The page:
Subsequently, 5 layers of filter paper were placed on each side of the fibre cement plate formed and the plate was compressed for 2 minutes at a pressure of 60 kp/cm2.
The plates thus prepared were stored at room temperature and a relative humidity of 100% and the bending strength and density were measured.
The composition of the tested samples comprising a combination of mineral fibres and hemp fibres and their properties are reported in Table I.
A similar series of tests in which the hemp fibres were replaced by eucalyptus fibres gave the data set forth in Table II.
TABLE I______________________________________ Corrected bending strength, Measured bend- based on aReinforcing fibres ing strength density ofRock wool Hemp after storage for Density, 1.7 g/cm3,fibres, % fibres, % 28 days, kg/cm2 g/cm3 kg/cm2______________________________________1 2 146 ± 11 1.55 ± 0.03 176 ± 175 3 167 ± 11 1.53 ± 0.03 205 ± 175 5 209 ± 11 1.52 ± 0.03 262 ± 175 7 228 ± 11 1.49 ± 0.03 296 ± 177 3 206 ± 34 1.48 ± 0.08 267 ± 207 5 221 ± 15 1.54 ± 0.04 273 ± 297 6 220 ± 11 1.49 ± 0.03 285 ± 17______________________________________
TABLE II______________________________________ Corrected bending Measured strength, bending based on aReinforced fibres strength after density ofRock wool Eucalyptus storage for 28 Density, 1.7 g/cm3,fibres, % fibres, % days, kg/cm2 g/cm3 kg/cm2______________________________________5 2 110 ± 11 1.61 ± 0.03 123 ± 175 3 145 ± 11 1.58 ± 0.03 167 ± 175 5 187 ± 11 1.55 ± 0.03 224 ± 175 7 206 ± 11 1.50 ± 0.03 265 ± 177 3 140 ± 14 1.55 ± 0.03 169 ± 207 5 160 ± 16 1.52 ± 0.03 200 ± 207 6 195 ± 11 1.52 ± 0.03 245 ± 17______________________________________
As will appear from Tables I and II, cementitious products reinforced with a combination of mineral fibres and hemp fibres have a bending strength which is far superior to that of products reinforced with a combination of mineral fibres and eucalyptus fibres.
The fibre-reinforced products of the invention exhibit an excellent toughness which minimizes the risk of breakage during handling and use. Therefore, such products are particularly suitable for use as roofing plates which should be capable of withstanding blows and impacts without breakage.
The toughness of the products of the invention has been compared to that of products reinforced by a combination of mineral fibres and eucalyptus fibres by integrating the area below the deflection curves obtained by measuring the deflection of specimens supported at their ends and subjected to increasing loads up to the load causing breakage.
The toughness thus determined corresponds to the work required to cause breakage.
By testing different products it has been found that the work required to cause breakage of a reinforced product containing 3% hemp fibres and 5% mineral fibres is 13.3 higher than that required to cause breakage of a non-reinforced cementitious product. The corresponding factor for a product containing 5% hemp fibres and 5% mineral fibres is 15.5. The factor obtained when testing a product containing 5% eucalyptus fibres and 5% mineral fibres is 7.7. Thus, it is manifest that also the toughness of products of the invention is superior to that of cementitious products ocntaining a combination of eucalyptus fibres and mineral fibres.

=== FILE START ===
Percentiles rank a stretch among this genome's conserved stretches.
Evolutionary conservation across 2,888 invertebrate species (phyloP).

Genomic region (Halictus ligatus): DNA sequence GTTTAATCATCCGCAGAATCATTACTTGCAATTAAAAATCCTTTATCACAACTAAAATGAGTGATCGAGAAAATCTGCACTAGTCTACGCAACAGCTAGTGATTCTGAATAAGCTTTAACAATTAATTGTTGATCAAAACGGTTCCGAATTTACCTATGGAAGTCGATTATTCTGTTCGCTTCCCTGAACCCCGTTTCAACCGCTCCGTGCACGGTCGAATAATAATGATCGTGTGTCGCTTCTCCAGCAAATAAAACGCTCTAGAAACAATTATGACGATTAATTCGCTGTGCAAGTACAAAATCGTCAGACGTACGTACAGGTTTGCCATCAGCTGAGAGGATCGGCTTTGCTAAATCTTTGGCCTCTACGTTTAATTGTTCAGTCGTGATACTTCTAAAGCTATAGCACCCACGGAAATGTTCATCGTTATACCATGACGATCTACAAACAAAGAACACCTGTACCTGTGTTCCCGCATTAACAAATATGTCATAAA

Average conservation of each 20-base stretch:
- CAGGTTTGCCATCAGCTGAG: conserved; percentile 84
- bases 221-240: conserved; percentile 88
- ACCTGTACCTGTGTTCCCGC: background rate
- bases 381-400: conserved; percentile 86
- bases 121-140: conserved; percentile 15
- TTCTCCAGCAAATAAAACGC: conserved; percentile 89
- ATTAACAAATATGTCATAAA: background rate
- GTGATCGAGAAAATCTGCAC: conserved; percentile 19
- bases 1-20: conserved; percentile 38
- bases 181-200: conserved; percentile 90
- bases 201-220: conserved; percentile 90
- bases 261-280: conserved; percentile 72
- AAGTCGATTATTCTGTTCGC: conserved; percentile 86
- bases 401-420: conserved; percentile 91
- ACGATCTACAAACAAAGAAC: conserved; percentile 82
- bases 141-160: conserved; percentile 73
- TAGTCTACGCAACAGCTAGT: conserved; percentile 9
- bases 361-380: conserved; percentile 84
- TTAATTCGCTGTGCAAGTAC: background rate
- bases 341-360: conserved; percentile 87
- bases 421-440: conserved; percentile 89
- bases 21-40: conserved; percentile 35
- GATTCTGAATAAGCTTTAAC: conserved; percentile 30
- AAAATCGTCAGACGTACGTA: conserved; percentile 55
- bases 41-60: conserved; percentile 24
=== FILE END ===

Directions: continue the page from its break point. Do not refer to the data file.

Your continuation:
The green strength of the products of the invention has been tested by subjecting moulded specimens of a length of 18 cm and supported at their ends to a given load shortly after their removal from the mould and by measuring their deflection.
The data obtained will appear from Table III.
TABLE III______________________________________Deflection tests.Fibre reinforcement Deflection, cm______________________________________5% mineral fibres + 5% eucalyptus fibres 2.555% mineral fibres + 4.5% eucalyptus fibres+ 0.5 hemp fibres 2.255% mineral fibres + 4% eucalyptus fibres+ 1% hemp fibres 1.7510% asbestos fibres 1.75______________________________________
As will appear from Table III the green strength increases when the eucalyptus fibres are replaced by hemp fibres and when only 1% of hemp fibres are used instead of eucalyptus fibres, the green strength is of the same order as that of an asbestos-reinforced product.
The synthetic mineral fibres used in the product of the invention are preferably rock wool fibres or slag wool fibres.
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|U.S. Classification||106/711, 106/805|
|International Classification||C04B18/24, C04B28/02, C04B16/06, D21H13/38|
|Cooperative Classification||Y02W30/97, C04B18/248, C04B28/02, D21H13/38|
|European Classification||C04B28/02, C04B18/24Z, D21H13/38|
|Sep 17, 1986||REMI||Maintenance fee reminder mailed|
|Feb 15, 1987||LAPS||Lapse for failure to pay maintenance fees|
|May 5, 1987||FP||Expired due to failure to pay maintenance fee|
Effective date: 19870215